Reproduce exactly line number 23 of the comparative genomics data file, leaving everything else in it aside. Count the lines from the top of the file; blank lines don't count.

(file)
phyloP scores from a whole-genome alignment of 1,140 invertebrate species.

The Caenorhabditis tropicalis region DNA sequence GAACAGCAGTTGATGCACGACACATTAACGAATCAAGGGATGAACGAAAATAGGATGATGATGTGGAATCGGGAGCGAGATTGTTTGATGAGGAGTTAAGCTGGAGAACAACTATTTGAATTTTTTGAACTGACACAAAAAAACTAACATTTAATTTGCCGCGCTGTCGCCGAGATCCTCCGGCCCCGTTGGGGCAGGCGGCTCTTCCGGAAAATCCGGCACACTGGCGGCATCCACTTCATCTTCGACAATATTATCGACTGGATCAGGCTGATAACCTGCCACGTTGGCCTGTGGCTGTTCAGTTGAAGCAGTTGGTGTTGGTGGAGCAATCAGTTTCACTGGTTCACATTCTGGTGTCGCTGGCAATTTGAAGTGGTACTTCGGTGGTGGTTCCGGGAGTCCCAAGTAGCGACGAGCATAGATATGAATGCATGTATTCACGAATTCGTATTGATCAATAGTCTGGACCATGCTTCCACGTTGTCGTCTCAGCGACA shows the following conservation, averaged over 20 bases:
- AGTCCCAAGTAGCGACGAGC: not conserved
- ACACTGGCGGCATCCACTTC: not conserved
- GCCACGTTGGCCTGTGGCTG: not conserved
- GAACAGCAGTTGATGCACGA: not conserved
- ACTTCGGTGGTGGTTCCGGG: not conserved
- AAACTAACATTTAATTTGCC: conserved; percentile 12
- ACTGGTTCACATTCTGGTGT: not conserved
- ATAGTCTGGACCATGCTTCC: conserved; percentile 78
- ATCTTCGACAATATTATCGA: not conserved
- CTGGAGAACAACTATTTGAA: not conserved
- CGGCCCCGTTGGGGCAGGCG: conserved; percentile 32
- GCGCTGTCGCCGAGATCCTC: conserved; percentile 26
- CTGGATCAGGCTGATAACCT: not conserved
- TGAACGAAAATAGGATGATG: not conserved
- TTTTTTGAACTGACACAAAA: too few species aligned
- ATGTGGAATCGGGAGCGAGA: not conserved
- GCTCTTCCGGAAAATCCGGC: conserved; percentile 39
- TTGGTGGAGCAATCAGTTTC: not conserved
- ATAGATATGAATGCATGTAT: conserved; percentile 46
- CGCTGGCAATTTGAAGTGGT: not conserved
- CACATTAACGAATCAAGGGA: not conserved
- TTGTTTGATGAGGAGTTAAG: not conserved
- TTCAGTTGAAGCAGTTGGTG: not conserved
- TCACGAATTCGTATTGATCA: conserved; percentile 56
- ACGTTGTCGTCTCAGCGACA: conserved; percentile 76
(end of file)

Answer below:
- CACATTAACGAATCAAGGGA: not conserved